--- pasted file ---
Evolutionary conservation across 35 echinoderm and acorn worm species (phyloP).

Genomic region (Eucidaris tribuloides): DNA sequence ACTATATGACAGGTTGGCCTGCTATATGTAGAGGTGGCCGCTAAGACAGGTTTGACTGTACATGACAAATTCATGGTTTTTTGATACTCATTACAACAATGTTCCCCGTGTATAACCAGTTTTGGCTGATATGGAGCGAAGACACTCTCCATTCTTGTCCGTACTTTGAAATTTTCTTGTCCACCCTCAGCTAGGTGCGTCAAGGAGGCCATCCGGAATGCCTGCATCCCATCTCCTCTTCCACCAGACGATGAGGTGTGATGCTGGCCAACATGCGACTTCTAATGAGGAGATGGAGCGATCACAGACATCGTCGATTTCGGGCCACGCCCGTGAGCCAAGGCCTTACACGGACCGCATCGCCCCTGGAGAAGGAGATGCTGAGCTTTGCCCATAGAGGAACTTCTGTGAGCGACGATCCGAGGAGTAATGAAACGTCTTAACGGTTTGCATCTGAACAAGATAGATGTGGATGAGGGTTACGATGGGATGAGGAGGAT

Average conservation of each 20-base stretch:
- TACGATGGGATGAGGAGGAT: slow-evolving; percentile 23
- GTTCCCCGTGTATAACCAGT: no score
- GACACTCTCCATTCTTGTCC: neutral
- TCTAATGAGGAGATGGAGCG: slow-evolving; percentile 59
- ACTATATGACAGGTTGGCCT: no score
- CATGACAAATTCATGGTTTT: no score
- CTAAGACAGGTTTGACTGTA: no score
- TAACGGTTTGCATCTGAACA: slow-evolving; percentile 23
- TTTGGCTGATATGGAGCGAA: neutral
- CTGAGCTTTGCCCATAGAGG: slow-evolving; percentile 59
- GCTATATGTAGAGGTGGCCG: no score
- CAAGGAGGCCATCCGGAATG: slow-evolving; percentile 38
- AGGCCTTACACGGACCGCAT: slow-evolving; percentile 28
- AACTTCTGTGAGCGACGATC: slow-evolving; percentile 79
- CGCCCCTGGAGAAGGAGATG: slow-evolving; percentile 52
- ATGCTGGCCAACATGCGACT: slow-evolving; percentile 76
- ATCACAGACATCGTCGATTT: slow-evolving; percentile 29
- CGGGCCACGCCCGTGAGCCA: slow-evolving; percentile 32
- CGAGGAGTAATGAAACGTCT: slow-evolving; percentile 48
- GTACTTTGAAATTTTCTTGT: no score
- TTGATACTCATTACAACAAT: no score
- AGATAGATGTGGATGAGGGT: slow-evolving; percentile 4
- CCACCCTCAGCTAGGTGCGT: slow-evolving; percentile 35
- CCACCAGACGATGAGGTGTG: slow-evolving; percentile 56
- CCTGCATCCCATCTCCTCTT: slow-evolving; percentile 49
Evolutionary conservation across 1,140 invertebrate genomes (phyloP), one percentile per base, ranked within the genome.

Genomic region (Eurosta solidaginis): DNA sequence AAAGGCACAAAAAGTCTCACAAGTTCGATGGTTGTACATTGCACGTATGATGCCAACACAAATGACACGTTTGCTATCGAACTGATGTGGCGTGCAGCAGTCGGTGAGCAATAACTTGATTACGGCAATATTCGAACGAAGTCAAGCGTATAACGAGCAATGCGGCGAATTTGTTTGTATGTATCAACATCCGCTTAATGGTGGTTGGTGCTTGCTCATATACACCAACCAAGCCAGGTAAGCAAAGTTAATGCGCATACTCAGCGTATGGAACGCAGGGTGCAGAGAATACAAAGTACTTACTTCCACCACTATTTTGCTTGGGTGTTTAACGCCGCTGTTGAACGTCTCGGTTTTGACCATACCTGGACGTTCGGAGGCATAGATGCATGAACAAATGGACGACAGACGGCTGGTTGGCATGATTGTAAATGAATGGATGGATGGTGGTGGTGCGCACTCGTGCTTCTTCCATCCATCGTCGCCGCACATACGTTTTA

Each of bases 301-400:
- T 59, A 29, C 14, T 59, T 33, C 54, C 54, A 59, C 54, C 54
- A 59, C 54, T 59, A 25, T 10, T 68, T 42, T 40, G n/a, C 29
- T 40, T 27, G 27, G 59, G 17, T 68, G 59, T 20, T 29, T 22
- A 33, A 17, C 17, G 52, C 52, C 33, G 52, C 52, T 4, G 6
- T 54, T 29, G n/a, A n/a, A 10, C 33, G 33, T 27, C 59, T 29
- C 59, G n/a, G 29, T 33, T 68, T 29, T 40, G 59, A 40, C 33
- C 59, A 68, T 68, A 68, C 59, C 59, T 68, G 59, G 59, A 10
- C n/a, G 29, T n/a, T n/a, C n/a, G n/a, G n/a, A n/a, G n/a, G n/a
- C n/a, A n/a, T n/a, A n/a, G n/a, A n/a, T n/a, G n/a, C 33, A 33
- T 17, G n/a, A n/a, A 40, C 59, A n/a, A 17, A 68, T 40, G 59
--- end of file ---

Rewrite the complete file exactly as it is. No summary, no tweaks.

Evolutionary conservation across 35 echinoderm and acorn worm species (phyloP).

Genomic region (Eucidaris tribuloides): DNA sequence ACTATATGACAGGTTGGCCTGCTATATGTAGAGGTGGCCGCTAAGACAGGTTTGACTGTACATGACAAATTCATGGTTTTTTGATACTCATTACAACAATGTTCCCCGTGTATAACCAGTTTTGGCTGATATGGAGCGAAGACACTCTCCATTCTTGTCCGTACTTTGAAATTTTCTTGTCCACCCTCAGCTAGGTGCGTCAAGGAGGCCATCCGGAATGCCTGCATCCCATCTCCTCTTCCACCAGACGATGAGGTGTGATGCTGGCCAACATGCGACTTCTAATGAGGAGATGGAGCGATCACAGACATCGTCGATTTCGGGCCACGCCCGTGAGCCAAGGCCTTACACGGACCGCATCGCCCCTGGAGAAGGAGATGCTGAGCTTTGCCCATAGAGGAACTTCTGTGAGCGACGATCCGAGGAGTAATGAAACGTCTTAACGGTTTGCATCTGAACAAGATAGATGTGGATGAGGGTTACGATGGGATGAGGAGGAT

Average conservation of each 20-base stretch:
- TACGATGGGATGAGGAGGAT: slow-evolving; percentile 23
- GTTCCCCGTGTATAACCAGT: no score
- GACACTCTCCATTCTTGTCC: neutral
- TCTAATGAGGAGATGGAGCG: slow-evolving; percentile 59
- ACTATATGACAGGTTGGCCT: no score
- CATGACAAATTCATGGTTTT: no score
- CTAAGACAGGTTTGACTGTA: no score
- TAACGGTTTGCATCTGAACA: slow-evolving; percentile 23
- TTTGGCTGATATGGAGCGAA: neutral
- CTGAGCTTTGCCCATAGAGG: slow-evolving; percentile 59
- GCTATATGTAGAGGTGGCCG: no score
- CAAGGAGGCCATCCGGAATG: slow-evolving; percentile 38
- AGGCCTTACACGGACCGCAT: slow-evolving; percentile 28
- AACTTCTGTGAGCGACGATC: slow-evolving; percentile 79
- CGCCCCTGGAGAAGGAGATG: slow-evolving; percentile 52
- ATGCTGGCCAACATGCGACT: slow-evolving; percentile 76
- ATCACAGACATCGTCGATTT: slow-evolving; percentile 29
- CGGGCCACGCCCGTGAGCCA: slow-evolving; percentile 32
- CGAGGAGTAATGAAACGTCT: slow-evolving; percentile 48
- GTACTTTGAAATTTTCTTGT: no score
- TTGATACTCATTACAACAAT: no score
- AGATAGATGTGGATGAGGGT: slow-evolving; percentile 4
- CCACCCTCAGCTAGGTGCGT: slow-evolving; percentile 35
- CCACCAGACGATGAGGTGTG: slow-evolving; percentile 56
- CCTGCATCCCATCTCCTCTT: slow-evolving; percentile 49
Evolutionary conservation across 1,140 invertebrate genomes (phyloP), one percentile per base, ranked within the genome.

Genomic region (Eurosta solidaginis): DNA sequence AAAGGCACAAAAAGTCTCACAAGTTCGATGGTTGTACATTGCACGTATGATGCCAACACAAATGACACGTTTGCTATCGAACTGATGTGGCGTGCAGCAGTCGGTGAGCAATAACTTGATTACGGCAATATTCGAACGAAGTCAAGCGTATAACGAGCAATGCGGCGAATTTGTTTGTATGTATCAACATCCGCTTAATGGTGGTTGGTGCTTGCTCATATACACCAACCAAGCCAGGTAAGCAAAGTTAATGCGCATACTCAGCGTATGGAACGCAGGGTGCAGAGAATACAAAGTACTTACTTCCACCACTATTTTGCTTGGGTGTTTAACGCCGCTGTTGAACGTCTCGGTTTTGACCATACCTGGACGTTCGGAGGCATAGATGCATGAACAAATGGACGACAGACGGCTGGTTGGCATGATTGTAAATGAATGGATGGATGGTGGTGGTGCGCACTCGTGCTTCTTCCATCCATCGTCGCCGCACATACGTTTTA

Each of bases 301-400:
- T 59, A 29, C 14, T 59, T 33, C 54, C 54, A 59, C 54, C 54
- A 59, C 54, T 59, A 25, T 10, T 68, T 42, T 40, G n/a, C 29
- T 40, T 27, G 27, G 59, G 17, T 68, G 59, T 20, T 29, T 22
- A 33, A 17, C 17, G 52, C 52, C 33, G 52, C 52, T 4, G 6
- T 54, T 29, G n/a, A n/a, A 10, C 33, G 33, T 27, C 59, T 29
- C 59, G n/a, G 29, T 33, T 68, T 29, T 40, G 59, A 40, C 33
- C 59, A 68, T 68, A 68, C 59, C 59, T 68, G 59, G 59, A 10
- C n/a, G 29, T n/a, T n/a, C n/a, G n/a, G n/a, A n/a, G n/a, G n/a
- C n/a, A n/a, T n/a, A n/a, G n/a, A n/a, T n/a, G n/a, C 33, A 33
- T 17, G n/a, A n/a, A 40, C 59, A n/a, A 17, A 68, T 40, G 59